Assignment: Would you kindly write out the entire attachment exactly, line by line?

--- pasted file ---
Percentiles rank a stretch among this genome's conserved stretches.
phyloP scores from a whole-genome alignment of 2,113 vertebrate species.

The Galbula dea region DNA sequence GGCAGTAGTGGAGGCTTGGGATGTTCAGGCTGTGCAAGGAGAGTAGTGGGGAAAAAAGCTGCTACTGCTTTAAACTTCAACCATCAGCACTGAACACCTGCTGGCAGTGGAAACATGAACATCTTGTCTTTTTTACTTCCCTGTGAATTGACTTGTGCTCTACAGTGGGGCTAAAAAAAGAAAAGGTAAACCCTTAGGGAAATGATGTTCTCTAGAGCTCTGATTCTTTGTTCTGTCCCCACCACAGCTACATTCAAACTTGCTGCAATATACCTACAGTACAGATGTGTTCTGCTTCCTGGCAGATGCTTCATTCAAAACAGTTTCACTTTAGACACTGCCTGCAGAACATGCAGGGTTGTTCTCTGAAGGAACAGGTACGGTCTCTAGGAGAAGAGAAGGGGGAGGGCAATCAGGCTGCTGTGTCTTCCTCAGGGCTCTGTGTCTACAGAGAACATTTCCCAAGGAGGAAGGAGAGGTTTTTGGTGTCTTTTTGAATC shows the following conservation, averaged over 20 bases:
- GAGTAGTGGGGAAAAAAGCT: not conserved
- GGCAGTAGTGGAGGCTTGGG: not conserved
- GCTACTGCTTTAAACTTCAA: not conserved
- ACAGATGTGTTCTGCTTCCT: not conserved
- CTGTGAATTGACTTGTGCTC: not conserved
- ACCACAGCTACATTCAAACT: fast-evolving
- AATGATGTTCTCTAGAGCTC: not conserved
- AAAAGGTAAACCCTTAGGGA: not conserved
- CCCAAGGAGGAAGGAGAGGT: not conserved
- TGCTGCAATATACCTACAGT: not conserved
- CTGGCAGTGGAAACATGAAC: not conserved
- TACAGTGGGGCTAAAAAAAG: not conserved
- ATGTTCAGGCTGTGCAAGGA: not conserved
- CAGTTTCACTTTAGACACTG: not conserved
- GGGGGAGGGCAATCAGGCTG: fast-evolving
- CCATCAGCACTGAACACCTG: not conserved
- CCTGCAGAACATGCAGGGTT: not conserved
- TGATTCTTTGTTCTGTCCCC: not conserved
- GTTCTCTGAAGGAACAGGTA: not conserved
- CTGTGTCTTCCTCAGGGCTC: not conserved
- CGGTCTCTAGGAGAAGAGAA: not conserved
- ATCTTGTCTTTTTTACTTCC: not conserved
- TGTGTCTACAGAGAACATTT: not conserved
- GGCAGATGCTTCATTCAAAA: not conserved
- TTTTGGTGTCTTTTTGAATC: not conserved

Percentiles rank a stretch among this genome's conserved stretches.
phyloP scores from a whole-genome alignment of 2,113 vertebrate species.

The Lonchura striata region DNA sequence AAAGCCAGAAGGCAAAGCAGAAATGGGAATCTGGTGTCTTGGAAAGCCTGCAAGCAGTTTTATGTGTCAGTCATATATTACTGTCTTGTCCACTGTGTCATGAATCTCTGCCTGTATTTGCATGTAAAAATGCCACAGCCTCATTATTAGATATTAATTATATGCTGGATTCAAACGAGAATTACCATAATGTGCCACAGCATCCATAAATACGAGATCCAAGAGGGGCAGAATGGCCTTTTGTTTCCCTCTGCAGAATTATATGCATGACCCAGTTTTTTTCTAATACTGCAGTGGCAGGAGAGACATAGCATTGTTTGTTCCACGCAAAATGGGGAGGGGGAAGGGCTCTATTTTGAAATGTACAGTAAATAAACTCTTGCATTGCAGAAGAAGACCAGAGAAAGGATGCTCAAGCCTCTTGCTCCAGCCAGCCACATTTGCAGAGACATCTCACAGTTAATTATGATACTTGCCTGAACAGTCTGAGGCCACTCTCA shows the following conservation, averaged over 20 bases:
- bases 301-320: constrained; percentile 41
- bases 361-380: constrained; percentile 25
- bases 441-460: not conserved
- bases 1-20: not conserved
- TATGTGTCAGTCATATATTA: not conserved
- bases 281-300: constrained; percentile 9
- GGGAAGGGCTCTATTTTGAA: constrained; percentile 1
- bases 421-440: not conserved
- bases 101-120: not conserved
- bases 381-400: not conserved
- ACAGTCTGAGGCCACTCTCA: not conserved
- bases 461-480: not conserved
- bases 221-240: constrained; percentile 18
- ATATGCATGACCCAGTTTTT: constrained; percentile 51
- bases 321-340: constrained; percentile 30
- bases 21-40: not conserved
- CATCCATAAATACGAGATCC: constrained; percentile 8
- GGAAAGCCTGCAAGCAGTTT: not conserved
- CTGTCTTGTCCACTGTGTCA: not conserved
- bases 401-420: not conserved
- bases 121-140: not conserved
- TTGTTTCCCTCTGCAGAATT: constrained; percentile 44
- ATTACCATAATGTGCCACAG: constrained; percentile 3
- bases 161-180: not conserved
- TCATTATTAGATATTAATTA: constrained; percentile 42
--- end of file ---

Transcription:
Percentiles rank a stretch among this genome's conserved stretches.
phyloP scores from a whole-genome alignment of 2,113 vertebrate species.

The Galbula dea region DNA sequence GGCAGTAGTGGAGGCTTGGGATGTTCAGGCTGTGCAAGGAGAGTAGTGGGGAAAAAAGCTGCTACTGCTTTAAACTTCAACCATCAGCACTGAACACCTGCTGGCAGTGGAAACATGAACATCTTGTCTTTTTTACTTCCCTGTGAATTGACTTGTGCTCTACAGTGGGGCTAAAAAAAGAAAAGGTAAACCCTTAGGGAAATGATGTTCTCTAGAGCTCTGATTCTTTGTTCTGTCCCCACCACAGCTACATTCAAACTTGCTGCAATATACCTACAGTACAGATGTGTTCTGCTTCCTGGCAGATGCTTCATTCAAAACAGTTTCACTTTAGACACTGCCTGCAGAACATGCAGGGTTGTTCTCTGAAGGAACAGGTACGGTCTCTAGGAGAAGAGAAGGGGGAGGGCAATCAGGCTGCTGTGTCTTCCTCAGGGCTCTGTGTCTACAGAGAACATTTCCCAAGGAGGAAGGAGAGGTTTTTGGTGTCTTTTTGAATC shows the following conservation, averaged over 20 bases:
- GAGTAGTGGGGAAAAAAGCT: not conserved
- GGCAGTAGTGGAGGCTTGGG: not conserved
- GCTACTGCTTTAAACTTCAA: not conserved
- ACAGATGTGTTCTGCTTCCT: not conserved
- CTGTGAATTGACTTGTGCTC: not conserved
- ACCACAGCTACATTCAAACT: fast-evolving
- AATGATGTTCTCTAGAGCTC: not conserved
- AAAAGGTAAACCCTTAGGGA: not conserved
- CCCAAGGAGGAAGGAGAGGT: not conserved
- TGCTGCAATATACCTACAGT: not conserved
- CTGGCAGTGGAAACATGAAC: not conserved
- TACAGTGGGGCTAAAAAAAG: not conserved
- ATGTTCAGGCTGTGCAAGGA: not conserved
- CAGTTTCACTTTAGACACTG: not conserved
- GGGGGAGGGCAATCAGGCTG: fast-evolving
- CCATCAGCACTGAACACCTG: not conserved
- CCTGCAGAACATGCAGGGTT: not conserved
- TGATTCTTTGTTCTGTCCCC: not conserved
- GTTCTCTGAAGGAACAGGTA: not conserved
- CTGTGTCTTCCTCAGGGCTC: not conserved
- CGGTCTCTAGGAGAAGAGAA: not conserved
- ATCTTGTCTTTTTTACTTCC: not conserved
- TGTGTCTACAGAGAACATTT: not conserved
- GGCAGATGCTTCATTCAAAA: not conserved
- TTTTGGTGTCTTTTTGAATC: not conserved

Percentiles rank a stretch among this genome's conserved stretches.
phyloP scores from a whole-genome alignment of 2,113 vertebrate species.

The Lonchura striata region DNA sequence AAAGCCAGAAGGCAAAGCAGAAATGGGAATCTGGTGTCTTGGAAAGCCTGCAAGCAGTTTTATGTGTCAGTCATATATTACTGTCTTGTCCACTGTGTCATGAATCTCTGCCTGTATTTGCATGTAAAAATGCCACAGCCTCATTATTAGATATTAATTATATGCTGGATTCAAACGAGAATTACCATAATGTGCCACAGCATCCATAAATACGAGATCCAAGAGGGGCAGAATGGCCTTTTGTTTCCCTCTGCAGAATTATATGCATGACCCAGTTTTTTTCTAATACTGCAGTGGCAGGAGAGACATAGCATTGTTTGTTCCACGCAAAATGGGGAGGGGGAAGGGCTCTATTTTGAAATGTACAGTAAATAAACTCTTGCATTGCAGAAGAAGACCAGAGAAAGGATGCTCAAGCCTCTTGCTCCAGCCAGCCACATTTGCAGAGACATCTCACAGTTAATTATGATACTTGCCTGAACAGTCTGAGGCCACTCTCA shows the following conservation, averaged over 20 bases:
- bases 301-320: constrained; percentile 41
- bases 361-380: constrained; percentile 25
- bases 441-460: not conserved
- bases 1-20: not conserved
- TATGTGTCAGTCATATATTA: not conserved
- bases 281-300: constrained; percentile 9
- GGGAAGGGCTCTATTTTGAA: constrained; percentile 1
- bases 421-440: not conserved
- bases 101-120: not conserved
- bases 381-400: not conserved
- ACAGTCTGAGGCCACTCTCA: not conserved
- bases 461-480: not conserved
- bases 221-240: constrained; percentile 18
- ATATGCATGACCCAGTTTTT: constrained; percentile 51
- bases 321-340: constrained; percentile 30
- bases 21-40: not conserved
- CATCCATAAATACGAGATCC: constrained; percentile 8
- GGAAAGCCTGCAAGCAGTTT: not conserved
- CTGTCTTGTCCACTGTGTCA: not conserved
- bases 401-420: not conserved
- bases 121-140: not conserved
- TTGTTTCCCTCTGCAGAATT: constrained; percentile 44
- ATTACCATAATGTGCCACAG: constrained; percentile 3
- bases 161-180: not conserved
- TCATTATTAGATATTAATTA: constrained; percentile 42